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≡ THE 5-RING CIRCUS ≡
1. WADA takes Valieva case to the Court of Arbitration for Sport
2. Ecuador’s World Cup place confirmed as Castillo held eligible
3. Orlando selected to host 2024 U. S. Olympic Marathon Trials
4. Varnier to be Milan Cortina 2026 chief … with a warning
5. Telemundo to offer wall-to-wall World Cup coverage
The World Anti-Doping Agency, tired of waiting for the Russian Anti-Doping Agency to act on the months-long inquiry into skater Kamila Valieva’s positive doping test prior to the Beijing 2022 Olympic Winter Games, has pulled the case out of Russia and to the Court of Arbitration for Sport. Under the World Anti-Doping Code, Valieva will be presumed to have been cleared by the Russians and will try to prove otherwise. The Court of Arbitration for Sport announced that Ecuador will not be replaced at the FIFA World Cup by Chile or Peru, as wing Byron Castillo was determined to be eligible to play for Ecuador in the qualification phase. Orlando was selected to host the 2024 U.S. Olympic Marathon Trials, the first time the event will be held in Florida. The floundering Milan Cortina 2026 organizing committee will get a new chief executive in Andrea Varnier, an experienced entertainment executive who was a key staff member of the Turin 2006 organizing committee. He is charged with reviving the domestic sponsorship sales program and energizing the organization of the Winter Games. Comcast’s Telemundo has the U.S. Spanish-language rights for the 2022 FIFA World Cup and will deluge viewers with coverage on television and online, not only with live match coverage from Qatar, but pre-match and post-match shows, an hour-long discussion program at the end of each match day and a daily wrap-up show at midnight Eastern time throughout the tournament.
WADA takes Valieva case to the Court of Arbitration for Sport
“Despite putting RUSADA under formal notice to resolve the Kamila Valieva case promptly, no progress was made. Therefore, I can confirm WADA has now officially referred it directly to the Court of Arbitration for Sport.”
That’s a tweet from World Anti-Doping Agency President Witold Banka (POL) on Tuesday, removing the slow-moving case that has held up the results of the Beijing 2022 Olympic Winter Games Figure Skating Team Event since February, from the Russian Anti-Doping Agency, under Rule 13.3 of the World Anti-Doping Code (2021):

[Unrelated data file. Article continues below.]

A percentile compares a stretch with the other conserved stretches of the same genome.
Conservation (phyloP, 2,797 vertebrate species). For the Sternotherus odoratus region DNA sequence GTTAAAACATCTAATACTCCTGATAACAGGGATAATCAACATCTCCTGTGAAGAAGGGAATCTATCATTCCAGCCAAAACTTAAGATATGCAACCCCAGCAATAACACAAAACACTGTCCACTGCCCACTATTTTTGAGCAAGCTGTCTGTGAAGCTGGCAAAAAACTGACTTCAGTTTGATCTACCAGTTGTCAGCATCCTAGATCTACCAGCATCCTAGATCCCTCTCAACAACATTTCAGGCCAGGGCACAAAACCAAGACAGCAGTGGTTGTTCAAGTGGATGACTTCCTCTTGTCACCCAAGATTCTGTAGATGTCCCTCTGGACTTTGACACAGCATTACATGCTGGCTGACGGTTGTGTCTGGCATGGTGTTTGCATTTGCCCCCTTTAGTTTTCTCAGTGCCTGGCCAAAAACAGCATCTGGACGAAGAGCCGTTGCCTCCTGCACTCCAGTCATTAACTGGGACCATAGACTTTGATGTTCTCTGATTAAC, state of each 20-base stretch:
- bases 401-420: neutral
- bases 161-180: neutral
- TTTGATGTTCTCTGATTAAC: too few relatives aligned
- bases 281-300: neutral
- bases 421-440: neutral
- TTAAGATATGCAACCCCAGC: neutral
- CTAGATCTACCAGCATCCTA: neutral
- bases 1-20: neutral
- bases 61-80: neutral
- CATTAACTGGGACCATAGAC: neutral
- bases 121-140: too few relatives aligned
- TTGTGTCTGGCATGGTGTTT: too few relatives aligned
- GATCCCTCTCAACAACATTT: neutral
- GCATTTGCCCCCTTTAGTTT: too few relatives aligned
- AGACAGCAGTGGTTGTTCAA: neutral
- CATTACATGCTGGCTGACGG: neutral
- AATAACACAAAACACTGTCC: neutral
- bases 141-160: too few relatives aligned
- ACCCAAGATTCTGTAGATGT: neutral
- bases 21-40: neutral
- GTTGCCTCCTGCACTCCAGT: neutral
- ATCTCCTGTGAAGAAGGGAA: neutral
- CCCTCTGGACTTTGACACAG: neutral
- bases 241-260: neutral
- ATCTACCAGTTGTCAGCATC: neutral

“Failure to Render a Timely Decision by an Anti-Doping Organization
“Where, in a particular case, an Anti-Doping Organization fails to render a decision with respect to whether an antidoping rule violation was committed within a reasonable deadline set by WADA, WADA may elect to appeal directly to CAS as if the Anti-Doping Organization had rendered a decision finding no anti-doping rule violation.”
Inevitably, the Valieva case was going to end up at the Court of Arbitration for Sport anyway, so the RUSADA Disciplinary Committee hearing has essentially been skipped. How did we get here?
● Valieva, who emerged as the favorite in the women’s figure skating competition at the Beijing Winter Games after winning at the European Championships, failed an in-competition doping test on 25 December 2021 as she tested positive for the banned heart drug trimetazidine.
● However, the positive finding was not announced until 7 February 2022, just after Valieva – then 15 – had won the women’s portion of the Olympic Team Event and Russia had won the overall event, with the U.S. second and Japan third (and Canada fourth). The delay, from the anti-doping lab in Stockholm (SWE) was blamed on a lack of available technical staff due to Covid restrictions.
● Valieva was provisionally suspended on 8 February and the medal ceremony for the Team Event was postponed. After multiple appeals, Valieva was eventually allowed to skate in the women’s competition and finished fourth.
So the issue has been the Team Event, with the official results still not confirmed and no medals awarded. Thus, WADA has stepped in, after the Russian Anti-Doping Agency indicated on 14 September that its inquiry into the matter – that started in February – was complete and that a hearing would be held in October. But so far, no hearing.
WADA will request all of the information compiled by the Russian Anti-Doping Agency for the CAS hearing, and if it does not provide it, RUSADA could once again be suspended, again removing Russia from international competitions (in addition to the International Olympic Committee’s ban over the invasion of Ukraine). RUSADA said in a statement that it “is conducting the results processing procedure in accordance with the requirements of international standards.”